My role in relation to the provision of financial services specifically by the post office network relates primarily to payment services, for which I as the Minister for Finance authorise An Post to provide. This authorisation is under the Postal and Telecommunications Services Act 1983 (Section 67) Order 2016.

For all other matters related to the post office network, I defer to the Minister for the Environment, Climate and Communication, Mr Eamon Ryan, TD. An Post is a body under the aegis of the Department of the Environment, Climate and Communications.

I understand from the Department of the Environment, Climate and Communications that An Post is transforming its retail network by delivering new products and new formats. This includes, among other things, diversifying and growing the financial services products it provides for individuals and SMEs to include loans, credit cards and more foreign exchange products, local banking in association with the major banks and a full range of State Savings products. Two new dedicated sub-brands, An Post Money and a new business-to-business brand, An Post Commerce, were launched. Investment by An Post of €50 million in the network is designed to encourage communities to use the enhanced services in their local post office.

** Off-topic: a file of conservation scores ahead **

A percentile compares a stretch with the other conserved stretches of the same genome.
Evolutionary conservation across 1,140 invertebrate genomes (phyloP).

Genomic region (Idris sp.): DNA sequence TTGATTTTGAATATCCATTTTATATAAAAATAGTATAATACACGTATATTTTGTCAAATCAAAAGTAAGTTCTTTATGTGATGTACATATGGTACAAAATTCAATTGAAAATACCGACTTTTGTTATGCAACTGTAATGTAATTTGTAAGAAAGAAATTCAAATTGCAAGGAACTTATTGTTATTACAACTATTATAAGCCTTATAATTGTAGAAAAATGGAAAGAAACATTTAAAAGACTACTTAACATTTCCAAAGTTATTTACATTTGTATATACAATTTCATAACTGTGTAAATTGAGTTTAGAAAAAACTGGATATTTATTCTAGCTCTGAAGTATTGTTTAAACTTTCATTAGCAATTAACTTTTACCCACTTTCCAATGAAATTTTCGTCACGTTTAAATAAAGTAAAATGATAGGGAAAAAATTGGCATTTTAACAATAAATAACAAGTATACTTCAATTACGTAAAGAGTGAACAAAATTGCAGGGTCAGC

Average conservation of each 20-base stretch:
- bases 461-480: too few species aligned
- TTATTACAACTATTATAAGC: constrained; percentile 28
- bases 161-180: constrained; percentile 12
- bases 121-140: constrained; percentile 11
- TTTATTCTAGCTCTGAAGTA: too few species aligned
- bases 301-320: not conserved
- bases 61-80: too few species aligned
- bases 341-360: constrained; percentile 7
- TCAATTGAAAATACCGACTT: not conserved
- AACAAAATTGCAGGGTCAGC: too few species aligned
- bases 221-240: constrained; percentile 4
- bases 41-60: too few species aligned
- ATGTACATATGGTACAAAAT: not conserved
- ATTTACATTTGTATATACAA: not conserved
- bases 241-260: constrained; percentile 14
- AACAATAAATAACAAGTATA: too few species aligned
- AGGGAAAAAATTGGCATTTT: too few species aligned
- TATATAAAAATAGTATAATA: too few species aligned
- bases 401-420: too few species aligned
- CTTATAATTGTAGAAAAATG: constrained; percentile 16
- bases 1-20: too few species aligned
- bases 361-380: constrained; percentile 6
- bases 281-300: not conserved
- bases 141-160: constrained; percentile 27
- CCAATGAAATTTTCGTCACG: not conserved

While it is longstanding Government policy that postal services will not be directly subsidised by the Government, we remain fully committed to a sustainable post office network as a key component of the economic and social infrastructure in both rural and urban areas.